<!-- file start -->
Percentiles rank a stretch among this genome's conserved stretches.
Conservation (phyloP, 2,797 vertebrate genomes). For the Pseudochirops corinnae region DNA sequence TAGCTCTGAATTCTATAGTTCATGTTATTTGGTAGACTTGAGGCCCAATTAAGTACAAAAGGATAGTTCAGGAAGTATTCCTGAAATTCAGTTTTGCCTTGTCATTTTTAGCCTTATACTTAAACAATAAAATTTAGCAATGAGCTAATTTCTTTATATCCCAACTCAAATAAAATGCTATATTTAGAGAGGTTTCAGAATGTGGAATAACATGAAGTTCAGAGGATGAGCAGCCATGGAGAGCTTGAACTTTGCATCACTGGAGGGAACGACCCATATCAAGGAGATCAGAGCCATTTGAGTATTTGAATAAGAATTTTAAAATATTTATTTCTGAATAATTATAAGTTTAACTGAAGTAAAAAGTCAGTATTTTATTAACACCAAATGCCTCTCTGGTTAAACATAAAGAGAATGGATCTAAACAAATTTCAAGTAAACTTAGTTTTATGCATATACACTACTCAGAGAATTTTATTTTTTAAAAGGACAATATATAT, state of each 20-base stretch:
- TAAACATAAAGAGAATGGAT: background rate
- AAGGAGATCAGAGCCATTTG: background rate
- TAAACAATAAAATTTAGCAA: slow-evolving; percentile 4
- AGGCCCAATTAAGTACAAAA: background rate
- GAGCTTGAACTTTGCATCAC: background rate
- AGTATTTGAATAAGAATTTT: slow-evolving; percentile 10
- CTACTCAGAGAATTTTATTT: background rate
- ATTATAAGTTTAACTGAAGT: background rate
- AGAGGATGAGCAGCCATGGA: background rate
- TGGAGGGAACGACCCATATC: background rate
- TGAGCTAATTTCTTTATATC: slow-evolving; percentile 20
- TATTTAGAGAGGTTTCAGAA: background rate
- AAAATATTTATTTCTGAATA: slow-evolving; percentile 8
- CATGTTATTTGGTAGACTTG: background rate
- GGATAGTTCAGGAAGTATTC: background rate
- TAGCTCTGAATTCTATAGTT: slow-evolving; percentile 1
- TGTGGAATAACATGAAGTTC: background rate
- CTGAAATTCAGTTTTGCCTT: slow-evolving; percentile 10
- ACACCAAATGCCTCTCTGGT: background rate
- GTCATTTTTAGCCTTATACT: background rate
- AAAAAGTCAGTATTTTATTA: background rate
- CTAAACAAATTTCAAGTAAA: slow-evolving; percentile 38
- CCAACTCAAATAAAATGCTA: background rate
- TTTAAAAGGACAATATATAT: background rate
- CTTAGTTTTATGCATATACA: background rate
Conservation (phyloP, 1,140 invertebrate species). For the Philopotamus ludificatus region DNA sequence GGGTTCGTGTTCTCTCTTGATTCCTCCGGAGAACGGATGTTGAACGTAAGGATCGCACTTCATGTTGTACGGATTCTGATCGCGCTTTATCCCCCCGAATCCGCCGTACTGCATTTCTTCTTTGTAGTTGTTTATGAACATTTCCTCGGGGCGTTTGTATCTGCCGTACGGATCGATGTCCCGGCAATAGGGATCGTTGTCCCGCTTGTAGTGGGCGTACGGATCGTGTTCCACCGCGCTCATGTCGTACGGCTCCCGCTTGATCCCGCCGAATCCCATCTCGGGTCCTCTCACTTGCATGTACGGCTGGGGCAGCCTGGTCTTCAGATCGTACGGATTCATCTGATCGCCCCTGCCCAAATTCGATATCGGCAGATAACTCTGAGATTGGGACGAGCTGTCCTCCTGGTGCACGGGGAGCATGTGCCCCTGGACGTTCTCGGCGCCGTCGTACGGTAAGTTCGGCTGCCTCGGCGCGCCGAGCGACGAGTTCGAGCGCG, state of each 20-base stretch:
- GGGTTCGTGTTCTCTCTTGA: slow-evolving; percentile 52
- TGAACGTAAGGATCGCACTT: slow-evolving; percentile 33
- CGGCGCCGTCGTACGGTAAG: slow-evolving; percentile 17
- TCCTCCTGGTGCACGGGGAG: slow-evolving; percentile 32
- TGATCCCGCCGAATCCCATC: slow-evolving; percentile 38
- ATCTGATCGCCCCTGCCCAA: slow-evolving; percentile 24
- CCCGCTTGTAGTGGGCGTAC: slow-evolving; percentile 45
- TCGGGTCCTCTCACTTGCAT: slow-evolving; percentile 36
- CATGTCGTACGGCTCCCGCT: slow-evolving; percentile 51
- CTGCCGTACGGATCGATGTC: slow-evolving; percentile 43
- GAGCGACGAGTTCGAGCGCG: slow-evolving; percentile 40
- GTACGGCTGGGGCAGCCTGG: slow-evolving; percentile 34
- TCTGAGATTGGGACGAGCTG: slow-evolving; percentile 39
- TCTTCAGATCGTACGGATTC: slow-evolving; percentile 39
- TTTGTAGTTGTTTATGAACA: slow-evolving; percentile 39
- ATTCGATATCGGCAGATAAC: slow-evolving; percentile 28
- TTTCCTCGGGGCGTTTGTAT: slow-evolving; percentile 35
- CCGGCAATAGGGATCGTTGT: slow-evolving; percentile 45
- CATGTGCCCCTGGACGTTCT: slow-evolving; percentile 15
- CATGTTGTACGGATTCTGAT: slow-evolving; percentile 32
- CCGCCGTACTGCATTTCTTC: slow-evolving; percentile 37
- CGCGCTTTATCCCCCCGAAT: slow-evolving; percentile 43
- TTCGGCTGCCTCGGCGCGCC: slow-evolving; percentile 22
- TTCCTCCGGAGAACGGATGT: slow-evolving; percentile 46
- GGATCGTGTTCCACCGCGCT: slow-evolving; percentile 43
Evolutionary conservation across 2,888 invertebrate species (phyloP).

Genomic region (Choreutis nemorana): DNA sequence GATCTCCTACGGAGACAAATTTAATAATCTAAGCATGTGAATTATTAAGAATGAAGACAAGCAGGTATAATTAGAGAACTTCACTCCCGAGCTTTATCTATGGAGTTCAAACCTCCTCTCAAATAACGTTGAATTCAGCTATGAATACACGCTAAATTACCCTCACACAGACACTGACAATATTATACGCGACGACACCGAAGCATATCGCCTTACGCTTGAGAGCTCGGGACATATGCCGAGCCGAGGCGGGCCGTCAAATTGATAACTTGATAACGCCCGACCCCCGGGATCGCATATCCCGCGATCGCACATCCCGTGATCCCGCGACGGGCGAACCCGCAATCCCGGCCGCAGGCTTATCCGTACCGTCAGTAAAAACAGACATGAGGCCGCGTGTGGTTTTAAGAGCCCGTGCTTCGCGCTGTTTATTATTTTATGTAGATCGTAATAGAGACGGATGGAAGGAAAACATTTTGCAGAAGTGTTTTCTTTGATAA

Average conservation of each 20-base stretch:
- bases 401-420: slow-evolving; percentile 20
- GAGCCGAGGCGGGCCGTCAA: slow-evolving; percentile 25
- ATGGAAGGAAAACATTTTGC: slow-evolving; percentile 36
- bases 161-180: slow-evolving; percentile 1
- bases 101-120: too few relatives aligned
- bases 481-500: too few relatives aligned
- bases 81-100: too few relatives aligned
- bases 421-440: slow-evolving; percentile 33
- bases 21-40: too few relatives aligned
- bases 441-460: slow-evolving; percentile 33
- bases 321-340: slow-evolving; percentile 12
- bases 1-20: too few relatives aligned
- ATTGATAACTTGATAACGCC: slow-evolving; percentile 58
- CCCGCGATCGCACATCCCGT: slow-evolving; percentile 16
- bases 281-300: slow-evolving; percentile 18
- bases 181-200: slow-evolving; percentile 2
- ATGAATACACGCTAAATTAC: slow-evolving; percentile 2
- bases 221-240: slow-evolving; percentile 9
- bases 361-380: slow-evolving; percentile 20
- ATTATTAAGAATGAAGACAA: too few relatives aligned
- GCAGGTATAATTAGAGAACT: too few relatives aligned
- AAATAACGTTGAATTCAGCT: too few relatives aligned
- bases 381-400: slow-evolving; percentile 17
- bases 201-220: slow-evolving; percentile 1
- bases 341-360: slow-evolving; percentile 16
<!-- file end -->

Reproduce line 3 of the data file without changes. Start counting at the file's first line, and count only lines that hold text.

- TAAACATAAAGAGAATGGAT: background rate